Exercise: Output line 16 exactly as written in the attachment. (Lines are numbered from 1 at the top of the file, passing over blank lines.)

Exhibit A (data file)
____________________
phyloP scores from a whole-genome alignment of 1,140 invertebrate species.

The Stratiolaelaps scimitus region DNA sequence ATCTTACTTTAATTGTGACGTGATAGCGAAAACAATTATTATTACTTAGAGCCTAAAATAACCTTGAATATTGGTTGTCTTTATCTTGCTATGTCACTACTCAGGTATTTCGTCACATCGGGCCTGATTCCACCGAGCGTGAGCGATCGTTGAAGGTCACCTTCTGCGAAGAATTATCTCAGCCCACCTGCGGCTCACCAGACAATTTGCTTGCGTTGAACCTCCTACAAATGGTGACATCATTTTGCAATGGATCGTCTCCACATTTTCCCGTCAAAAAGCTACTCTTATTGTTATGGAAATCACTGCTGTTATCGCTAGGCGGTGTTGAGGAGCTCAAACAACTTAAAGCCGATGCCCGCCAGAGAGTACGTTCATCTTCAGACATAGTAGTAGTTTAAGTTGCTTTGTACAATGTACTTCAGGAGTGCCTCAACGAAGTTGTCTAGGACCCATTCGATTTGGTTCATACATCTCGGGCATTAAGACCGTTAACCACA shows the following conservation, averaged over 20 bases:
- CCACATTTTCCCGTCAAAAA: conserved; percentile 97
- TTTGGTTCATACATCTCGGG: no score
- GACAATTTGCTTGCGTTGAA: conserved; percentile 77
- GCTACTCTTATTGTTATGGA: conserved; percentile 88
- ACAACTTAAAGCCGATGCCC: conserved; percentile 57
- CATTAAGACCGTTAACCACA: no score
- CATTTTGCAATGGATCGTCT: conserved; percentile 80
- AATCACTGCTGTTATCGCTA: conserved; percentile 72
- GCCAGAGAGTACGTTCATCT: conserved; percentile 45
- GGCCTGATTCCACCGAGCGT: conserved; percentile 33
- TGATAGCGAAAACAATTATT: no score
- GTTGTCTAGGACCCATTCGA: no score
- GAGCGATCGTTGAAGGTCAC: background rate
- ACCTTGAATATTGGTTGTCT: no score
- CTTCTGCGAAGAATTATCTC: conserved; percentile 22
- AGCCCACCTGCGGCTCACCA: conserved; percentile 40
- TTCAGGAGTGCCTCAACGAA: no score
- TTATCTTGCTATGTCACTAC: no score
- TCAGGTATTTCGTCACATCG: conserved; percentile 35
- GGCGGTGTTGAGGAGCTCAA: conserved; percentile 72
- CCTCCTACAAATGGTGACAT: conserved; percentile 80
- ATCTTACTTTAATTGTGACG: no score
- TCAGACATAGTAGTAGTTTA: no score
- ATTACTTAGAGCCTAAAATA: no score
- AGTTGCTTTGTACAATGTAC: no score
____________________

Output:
- ACCTTGAATATTGGTTGTCT: no score